Title

A Critical Study of the Major Plays of Arthur Miller

Publication Year

1964

Keywords

literature, playwriting, Arthur Miller, theatre, dramas, literary criticism

Disciplines

American Literature | Comparative Literature | Dramatic Literature, Criticism and Theory | English Language and Literature | Playwriting | Theatre and Performance Studies

Abstract

This thesis is a critical analysis of the major dramatic works of Arthur Miller. Its purpose is to employ critical standards as a coherent system of principles upon which it is possible to base an evaluation of his plays. It is designed to elucidate the dramas rather than to offer subjective judgments. A clarification of the true value of Miller's works is necessary because of the numerous emotional, subjective reviews and criticisms that have recently been directed at Miller. The assumptions of this paper are that non-objective standards of criticism are invalid and that the purpose of literary criticism is to develop objective criteria by which the value of divergent art works may be determined. Inherent in this critical method is the belief that art ultimately springs form the mind of the artist and represents not the entirety of life in its imperative chaos, but rather the whole of human life, intensified and heightened by its amalgamation in the mind of the artist; it "apprehends and concentrates our experience within the limitations of form." Miller asserts that the drama is the art form most suited to his artistic concentrating of experience:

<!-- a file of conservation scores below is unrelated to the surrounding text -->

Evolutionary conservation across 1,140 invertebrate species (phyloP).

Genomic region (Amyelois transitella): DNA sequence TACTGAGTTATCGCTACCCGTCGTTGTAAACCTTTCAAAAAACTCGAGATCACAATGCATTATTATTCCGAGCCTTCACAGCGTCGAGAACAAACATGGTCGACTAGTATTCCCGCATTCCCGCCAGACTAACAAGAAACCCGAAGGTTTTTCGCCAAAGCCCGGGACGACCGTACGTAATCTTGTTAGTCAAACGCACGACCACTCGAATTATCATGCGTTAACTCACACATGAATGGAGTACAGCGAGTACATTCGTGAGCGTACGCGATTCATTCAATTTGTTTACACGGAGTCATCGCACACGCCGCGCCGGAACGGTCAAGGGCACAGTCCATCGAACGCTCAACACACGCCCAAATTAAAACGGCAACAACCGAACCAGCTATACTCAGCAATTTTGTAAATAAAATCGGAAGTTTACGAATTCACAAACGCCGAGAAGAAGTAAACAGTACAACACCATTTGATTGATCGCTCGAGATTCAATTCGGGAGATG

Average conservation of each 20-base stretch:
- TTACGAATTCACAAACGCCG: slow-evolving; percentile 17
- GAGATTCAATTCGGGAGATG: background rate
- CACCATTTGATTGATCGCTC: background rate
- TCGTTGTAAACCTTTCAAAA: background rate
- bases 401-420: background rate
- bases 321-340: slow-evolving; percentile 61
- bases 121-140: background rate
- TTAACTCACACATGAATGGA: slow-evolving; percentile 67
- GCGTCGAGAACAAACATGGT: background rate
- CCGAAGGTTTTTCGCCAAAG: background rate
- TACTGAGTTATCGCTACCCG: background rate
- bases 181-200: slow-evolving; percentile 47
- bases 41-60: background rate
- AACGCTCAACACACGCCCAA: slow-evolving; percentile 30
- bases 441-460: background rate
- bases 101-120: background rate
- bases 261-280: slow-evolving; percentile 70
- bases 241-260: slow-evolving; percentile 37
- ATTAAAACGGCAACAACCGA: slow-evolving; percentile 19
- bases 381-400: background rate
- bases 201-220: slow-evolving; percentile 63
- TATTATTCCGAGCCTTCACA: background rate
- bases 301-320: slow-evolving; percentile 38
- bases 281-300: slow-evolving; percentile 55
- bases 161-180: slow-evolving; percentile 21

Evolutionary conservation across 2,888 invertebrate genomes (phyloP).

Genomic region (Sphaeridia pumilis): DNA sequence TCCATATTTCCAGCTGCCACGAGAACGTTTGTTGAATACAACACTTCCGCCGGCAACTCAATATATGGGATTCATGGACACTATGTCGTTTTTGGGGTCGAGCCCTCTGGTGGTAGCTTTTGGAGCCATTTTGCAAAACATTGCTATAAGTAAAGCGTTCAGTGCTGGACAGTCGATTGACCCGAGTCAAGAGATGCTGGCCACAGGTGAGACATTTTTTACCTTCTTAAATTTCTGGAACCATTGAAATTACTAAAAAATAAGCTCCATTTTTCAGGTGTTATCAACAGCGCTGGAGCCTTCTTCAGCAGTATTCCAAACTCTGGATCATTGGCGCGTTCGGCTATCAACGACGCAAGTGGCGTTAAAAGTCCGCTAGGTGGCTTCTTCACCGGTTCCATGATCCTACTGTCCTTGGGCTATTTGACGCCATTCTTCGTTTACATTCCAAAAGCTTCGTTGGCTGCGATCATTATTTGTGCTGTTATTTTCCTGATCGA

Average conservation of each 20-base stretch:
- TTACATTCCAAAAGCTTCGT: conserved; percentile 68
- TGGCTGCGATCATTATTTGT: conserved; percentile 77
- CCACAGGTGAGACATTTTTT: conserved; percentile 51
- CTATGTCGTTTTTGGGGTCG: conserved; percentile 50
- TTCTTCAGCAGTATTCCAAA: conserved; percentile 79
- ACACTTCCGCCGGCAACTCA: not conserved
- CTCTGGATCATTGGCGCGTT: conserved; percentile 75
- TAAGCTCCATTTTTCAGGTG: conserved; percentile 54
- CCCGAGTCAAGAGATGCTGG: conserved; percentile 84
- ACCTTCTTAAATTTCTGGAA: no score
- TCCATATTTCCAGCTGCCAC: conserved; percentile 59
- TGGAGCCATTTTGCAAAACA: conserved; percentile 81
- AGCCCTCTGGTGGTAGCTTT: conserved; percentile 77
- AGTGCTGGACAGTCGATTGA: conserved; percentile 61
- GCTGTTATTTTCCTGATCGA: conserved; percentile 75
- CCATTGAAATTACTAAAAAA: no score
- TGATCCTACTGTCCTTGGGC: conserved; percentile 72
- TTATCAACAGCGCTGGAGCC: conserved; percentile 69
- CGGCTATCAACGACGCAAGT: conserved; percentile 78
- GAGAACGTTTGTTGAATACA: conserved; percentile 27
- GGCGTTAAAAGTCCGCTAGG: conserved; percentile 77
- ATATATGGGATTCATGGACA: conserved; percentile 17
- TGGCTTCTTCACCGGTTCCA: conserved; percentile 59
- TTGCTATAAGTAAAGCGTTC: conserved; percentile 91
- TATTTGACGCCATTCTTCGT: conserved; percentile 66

"I have found a viable form in which to grasp the many contradiction of life in our time and the paradoxes in that condition....At the same time, due to the complexity of the form, I can carry forward the underlying life force in which I do believe, so that it does not collapse into a demonstration of futility."

This statement of Miller's bears witness to the assumption that underlies every one of his plays: "that life has meaning." Miller believes that the purpose of drama is to make man more aware of his viable connection with other men, and in this sense he is related to the Greek dramatist who saw man only in his relation to the polis or social unit.

Department 1 Awarding Honors Status

English: Literature and Writing

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